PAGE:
A combination of computer vision and drones could help restore dwindling killer whale populations.
What’s new: Researchers at Oregon State University and conservation groups SR3 and Vulcan developed a system that assesses the health of orcas, Geekwire reported.
How it works: The researchers fly drones off the coast of British Columbia and Washington State to capture video of orcas as they swim near the water’s surface. Four machine learning models collectively called Aquatic Mammal Photogrammetry Tool analyze the imagery.
- The first model identifies video frames that include orcas and draws bounding boxes around the creatures. Next, a segmentation model outlines their bodies. A landmark detector then identifies each animal's snout, dorsal fins, and other parts and uses their relative shape and position to estimate its health. The fourth model identifies individuals based on the shape of the grey patch behind the dorsal fin.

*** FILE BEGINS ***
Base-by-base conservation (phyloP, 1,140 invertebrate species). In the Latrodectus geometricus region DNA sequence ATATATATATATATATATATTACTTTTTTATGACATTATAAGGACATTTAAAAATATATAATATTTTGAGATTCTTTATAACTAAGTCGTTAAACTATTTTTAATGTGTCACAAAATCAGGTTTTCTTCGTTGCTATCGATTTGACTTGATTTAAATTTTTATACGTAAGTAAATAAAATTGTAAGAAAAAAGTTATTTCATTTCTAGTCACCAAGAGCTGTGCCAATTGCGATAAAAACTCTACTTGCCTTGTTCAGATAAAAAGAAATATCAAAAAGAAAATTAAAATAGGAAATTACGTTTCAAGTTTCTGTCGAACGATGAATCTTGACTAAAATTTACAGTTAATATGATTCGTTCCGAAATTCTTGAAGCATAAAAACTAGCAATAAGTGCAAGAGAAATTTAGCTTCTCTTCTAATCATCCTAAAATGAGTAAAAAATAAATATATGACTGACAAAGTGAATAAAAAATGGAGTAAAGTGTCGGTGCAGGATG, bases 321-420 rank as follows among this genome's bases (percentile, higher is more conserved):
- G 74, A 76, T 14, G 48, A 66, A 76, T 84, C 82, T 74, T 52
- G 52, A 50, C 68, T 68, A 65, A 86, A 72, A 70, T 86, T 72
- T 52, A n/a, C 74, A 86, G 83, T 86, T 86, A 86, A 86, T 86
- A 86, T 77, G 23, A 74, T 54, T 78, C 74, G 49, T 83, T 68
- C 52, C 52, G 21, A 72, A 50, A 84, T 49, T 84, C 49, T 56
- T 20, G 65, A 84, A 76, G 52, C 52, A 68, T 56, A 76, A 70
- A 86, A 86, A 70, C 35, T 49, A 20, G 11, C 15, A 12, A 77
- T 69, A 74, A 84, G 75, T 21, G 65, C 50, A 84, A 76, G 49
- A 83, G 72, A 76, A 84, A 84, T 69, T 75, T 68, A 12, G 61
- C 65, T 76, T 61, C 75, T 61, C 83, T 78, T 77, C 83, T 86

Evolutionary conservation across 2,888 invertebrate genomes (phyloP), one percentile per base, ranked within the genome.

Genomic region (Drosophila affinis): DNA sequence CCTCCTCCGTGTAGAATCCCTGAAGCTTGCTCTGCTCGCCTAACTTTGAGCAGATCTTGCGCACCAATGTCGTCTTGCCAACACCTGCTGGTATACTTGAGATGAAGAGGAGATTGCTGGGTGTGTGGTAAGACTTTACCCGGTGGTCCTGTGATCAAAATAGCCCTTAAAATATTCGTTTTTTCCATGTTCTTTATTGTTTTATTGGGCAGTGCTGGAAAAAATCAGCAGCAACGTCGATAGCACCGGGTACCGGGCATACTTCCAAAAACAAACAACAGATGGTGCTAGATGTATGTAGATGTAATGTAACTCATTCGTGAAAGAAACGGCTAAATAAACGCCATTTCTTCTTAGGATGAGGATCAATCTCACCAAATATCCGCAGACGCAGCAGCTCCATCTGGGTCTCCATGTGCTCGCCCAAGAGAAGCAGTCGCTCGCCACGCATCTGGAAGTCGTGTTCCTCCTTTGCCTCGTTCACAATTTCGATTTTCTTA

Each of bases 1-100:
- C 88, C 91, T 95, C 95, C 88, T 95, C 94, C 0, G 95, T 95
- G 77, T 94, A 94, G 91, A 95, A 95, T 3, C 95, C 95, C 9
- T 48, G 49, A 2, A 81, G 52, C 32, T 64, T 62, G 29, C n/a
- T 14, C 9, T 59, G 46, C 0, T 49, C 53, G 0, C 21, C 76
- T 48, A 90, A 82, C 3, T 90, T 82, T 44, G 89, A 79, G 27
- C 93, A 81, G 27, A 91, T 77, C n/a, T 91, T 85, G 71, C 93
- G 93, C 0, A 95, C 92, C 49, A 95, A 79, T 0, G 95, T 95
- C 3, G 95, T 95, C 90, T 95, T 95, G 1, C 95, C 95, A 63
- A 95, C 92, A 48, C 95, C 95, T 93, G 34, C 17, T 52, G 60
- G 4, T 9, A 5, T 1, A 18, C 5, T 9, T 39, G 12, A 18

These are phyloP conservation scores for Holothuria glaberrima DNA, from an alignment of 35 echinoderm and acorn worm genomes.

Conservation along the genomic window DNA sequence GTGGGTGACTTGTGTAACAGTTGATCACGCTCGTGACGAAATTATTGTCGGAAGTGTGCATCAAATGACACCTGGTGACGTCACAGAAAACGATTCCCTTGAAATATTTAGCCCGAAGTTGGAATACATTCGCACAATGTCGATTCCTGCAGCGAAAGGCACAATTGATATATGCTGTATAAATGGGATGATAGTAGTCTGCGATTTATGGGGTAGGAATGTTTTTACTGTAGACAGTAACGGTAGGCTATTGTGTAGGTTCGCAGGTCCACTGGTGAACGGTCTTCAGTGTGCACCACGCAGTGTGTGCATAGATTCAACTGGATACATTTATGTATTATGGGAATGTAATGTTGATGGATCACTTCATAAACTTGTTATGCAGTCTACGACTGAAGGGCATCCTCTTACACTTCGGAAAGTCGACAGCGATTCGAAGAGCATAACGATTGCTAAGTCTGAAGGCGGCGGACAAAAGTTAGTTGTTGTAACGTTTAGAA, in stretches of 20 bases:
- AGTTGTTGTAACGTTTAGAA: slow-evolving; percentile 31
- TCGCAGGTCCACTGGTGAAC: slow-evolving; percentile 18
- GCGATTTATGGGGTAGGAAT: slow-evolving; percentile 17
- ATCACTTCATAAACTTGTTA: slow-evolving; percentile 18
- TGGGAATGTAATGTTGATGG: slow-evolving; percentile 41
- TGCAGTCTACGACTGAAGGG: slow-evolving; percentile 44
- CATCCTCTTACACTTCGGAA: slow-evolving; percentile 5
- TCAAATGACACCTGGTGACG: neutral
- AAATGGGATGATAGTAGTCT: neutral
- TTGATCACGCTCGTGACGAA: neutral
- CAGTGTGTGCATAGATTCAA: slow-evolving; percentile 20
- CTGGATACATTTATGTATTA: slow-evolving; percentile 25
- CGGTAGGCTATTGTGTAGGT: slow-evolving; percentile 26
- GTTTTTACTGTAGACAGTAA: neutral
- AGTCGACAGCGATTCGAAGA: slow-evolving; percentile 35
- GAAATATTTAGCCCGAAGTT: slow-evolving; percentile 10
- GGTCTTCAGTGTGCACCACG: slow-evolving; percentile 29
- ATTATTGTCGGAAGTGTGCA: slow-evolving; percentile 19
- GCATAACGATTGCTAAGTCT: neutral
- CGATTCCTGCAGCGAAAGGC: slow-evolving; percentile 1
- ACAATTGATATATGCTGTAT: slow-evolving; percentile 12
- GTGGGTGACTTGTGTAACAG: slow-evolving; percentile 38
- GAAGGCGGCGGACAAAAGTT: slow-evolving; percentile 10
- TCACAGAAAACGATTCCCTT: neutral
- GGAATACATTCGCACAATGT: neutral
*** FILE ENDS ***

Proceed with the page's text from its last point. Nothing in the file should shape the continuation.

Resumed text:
- Analyzing photos of orcas for signs of ill health used to take six months. The system cuts that time to weeks or days.
- The results can inform policymakers about the need for protective measures, such as limiting the number of salmon that commercial fishermen are allowed to catch in order to leave more for the orcas.
Behind the news: Conservationists are getting help from machine learning across the animal kingdom.
- An open source project is developing an AI-equipped collar to protect elephants from poachers.
- A system developed at University of Southern California suggests optimal patrol routes to help park rangers in Cambodia intercept poachers.
- Wildlife.ai is a nonprofit hub that organizes AI projects for identifying threatened species of frogs, fish, and other animals.
Why it matters: With detailed information about the health of individual creatures, conservationists can respond more quickly when they’re in trouble. The developers plan to open-source their work so it can be adapted to other populations of orcas and possibly other species of aquatic mammals.
We’re thinking: The Pacific Northwest orca population has shrunk to 75 individuals, the lowest number in 30 years. We hope for a rebound.